Dedications: My four late friends Rory, Stan, Bryan, Jeff - shine on you crazy diamonds, they would have blogged too. Then theres Garry from Brisbane, Franco in Milan, Mike now in S.F. / my '60s-'80s gang: Ned & Joseph in Ireland; in England: Frank, Des, Guy, Clive, Joe & Joe, Ian, Ivan, Nick, David, Les, Stewart, the 3 Michaels / Catriona, Sally, Monica, Jean, Ella, Anne, Candie / and now: Daryl in N.Y., Jerry, John, Colin, Martin and Donal.

Monday, 19 August 2013

Forgotten '60s movies: Dear Brigitte

DEAR BRIGITTE is another of those gloopy comedies 20th Century Fox turned out in the early '60s featuring James Stewart, and directed once again by veteran Henry Koster. Here in 1965 Stewart (plus hairpiece) is the quirky professor and poet, who lives with his family on a riverboat. He always has a smart, spunky wife (its Maureen O'Hara in MR HOBBS TAKES A VACATION in '62, Audrey Meadows in TAKE HER SHE'S MINE in '63 (which I have not seen, but will before too long) and here it is Glynis Johns - last teamed with Stewart in 1951's NO HIGHWAY (also directed by Koster, who also helmed Stewart's HARVEY). There, Glynis was the air hostess helping Stewart's boffin about that dangerous flight ... here, they could be that married couple 15 years later ....

There is also of course a blonde daughter who again (as in MR HOBBS) has Fabian as a boyfriend. Fabian was amusing in HOUND DOG MAN and NORTH TO ALASKA but often ended up playing second banana to older stars like Stewart, Wayne, Crosby etc. Glynis (still here in her 90s) shines here, after her mother role in MARY POPPINS, I met her the next year 1966 when she was doing a play in London, and remember her enormous false eyelashes!  Wonderful Alice Pearce is also amusing here as the lady in the unemployment office with an eye for Professor Stewart ...

In DEAR BRIGITTE the professor's son Erasmus (freckled Billy Mumy) turns out to be a maths genius, attracting the attention of crooked John Williams. Erasmus though has no musical talent but writes letters to French star Brigitte Bardot - surely though he could not have seen many or any of her films? The plot takes us to Paris for the highlight of the film - a few minutes with Brigitte herself who appears very charming and friendly here and she even gives Erasmus an adorable little puppy! It is all pleasant, forgetttable stuff, so forgettable in fact that I had not seen it since its 1965 release and it never showed here again! 
We loved Stewart in the '30s: MR DEEDS and DESTRY; in the '40s: his Macaulay Connor in THE PHILADELPHIA STORY, his films with his old pal Margaret Sullavan, his George Bailey in Bedford Falls in ITS A WONDERFUL LIFE; in the '50s with those Anthony Mann westerns, and Hitchcock classics - 1958 saw his last leading man roles in VERTIGO and BELL BOOK AND CANDLE, then 1959 saw the start of his older character roles in ANATOMY OF A MURDER. He did some more westerns: Ford's THE MAN WHO SHOT LIBERTY VALLANCE is highly regarded (though I never cared for it myself, he seemed too old here for a start), HOW THE WEST WAS WON, SHENANDOAH, and those Fox comedies where he was the bumbling parent - rather an acquired taste now.  The best of his later roles was as the doctor with the equally aged John Wayne in THE SHOOTIST in 1976, where it was touching seeing the two old warriors having a last hurrah. (He died aged 89 in 1997).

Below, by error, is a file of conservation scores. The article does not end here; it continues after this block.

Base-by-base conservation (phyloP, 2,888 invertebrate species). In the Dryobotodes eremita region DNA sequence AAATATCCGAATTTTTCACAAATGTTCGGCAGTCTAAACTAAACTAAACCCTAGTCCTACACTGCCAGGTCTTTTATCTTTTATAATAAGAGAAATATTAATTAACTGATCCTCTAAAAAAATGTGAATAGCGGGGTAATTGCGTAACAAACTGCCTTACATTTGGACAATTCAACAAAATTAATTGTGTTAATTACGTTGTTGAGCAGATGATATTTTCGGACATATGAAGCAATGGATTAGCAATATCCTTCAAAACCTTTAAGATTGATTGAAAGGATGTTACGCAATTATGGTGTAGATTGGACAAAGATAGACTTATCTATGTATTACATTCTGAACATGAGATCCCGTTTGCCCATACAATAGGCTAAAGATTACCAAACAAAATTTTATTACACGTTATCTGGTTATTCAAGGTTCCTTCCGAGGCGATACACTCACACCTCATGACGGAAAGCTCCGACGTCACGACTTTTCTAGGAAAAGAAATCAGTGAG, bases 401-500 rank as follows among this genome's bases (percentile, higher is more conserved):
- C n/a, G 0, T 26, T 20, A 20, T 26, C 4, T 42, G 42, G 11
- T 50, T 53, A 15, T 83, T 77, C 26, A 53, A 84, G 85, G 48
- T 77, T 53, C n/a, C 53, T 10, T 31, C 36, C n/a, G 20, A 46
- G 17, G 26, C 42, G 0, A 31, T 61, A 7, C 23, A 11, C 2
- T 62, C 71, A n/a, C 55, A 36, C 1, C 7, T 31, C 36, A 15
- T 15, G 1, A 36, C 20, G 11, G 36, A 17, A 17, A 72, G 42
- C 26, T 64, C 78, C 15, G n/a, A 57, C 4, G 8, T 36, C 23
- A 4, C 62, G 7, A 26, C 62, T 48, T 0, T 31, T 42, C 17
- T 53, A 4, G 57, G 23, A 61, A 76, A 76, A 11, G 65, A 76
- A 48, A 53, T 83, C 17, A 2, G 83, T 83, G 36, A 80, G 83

Some more Brigitte:  with Robert Hossein in LOVE ON A PILLOW or THE WARRIOR'S REST in 1962 - which was a tedious chore to sit through, while BB and  Henri Vidal in COME DANCE WITH ME, 1959, is an absolute delight, totally charming with BB going undercover as a dance instructer to save her dentist husband from blackmail by scheming Dawn Addams; and with Vidal again and Charles Boyer in UNE PARISIENNE, 1957, another pleasant comedy by Michel Boisrond. 
We liked BB a lot in 1967's TWO WEEKS IN SEPTEMBER, at BB label...

In truth BB's career was winding down by then, 1965 - she had one great movie left, Malle's delightful arthouse hit VIVA MARIA with Moreau, in 1966, and I liked her TWO WEEKS IN SEPTEMBER from '67, but that dreadful Spanish western SHALAKO trashed her and the rest of the cast in 1968, and she had finished with movies by 1973, as she devoted her time to her animal welfare interests. 
BB sang too - I remember having a disk of hers "Sidonie" from the early '60s.


  1. As you said they haven't shown this film in years, even TCM doesn't run it often, but I remember loving it when I was a kid and it showed on Saturday afternoons all the time. Would love to catch it again, not that I expect it to be a masterpiece even when I was young I didn't think that, but I love everybody in it.

    This is the film along with The Court Jester where I discovered Glynis Johns and I've been enchanted ever since. I'm sure I saw Mary Poppins first but it was all Julie Andrews for me there. Bewitching in everything but, beside the two I already mentioned, I particularly enjoyed her in The Chapman Report(a daffy delight), Miranda and her segment of Encore. I love All Mine to Give as well but have to be in a particular mindset to watch it, so sad! I find it odd that it's considered a Christmas movie.

    Back to Dear Brigitte, it is pure fluff but I loved that the kid was the smartest person in it but was still just a kid. Nowadays he'd have to be some tortured genius with social adjustment problems, blah, blah, blah. Also I loved the young Fabian, never the best actor but when he smiled who cared.

  2. I have just seen this now, in Sep 2014! I like Glynis a lot too, she is 90 now,so one hopes she is well. She had a great career - I met her in 1966 when she was doing a play in London - playing Anne of Cleves opposite Keith Michell's Henry VIII in "The Kings Mare". I remember a small lady with giant false eye-lashes! Love her in The Chapman Report, Court Jester and others, and that high diver in Encore. She is one of my Great Dependables!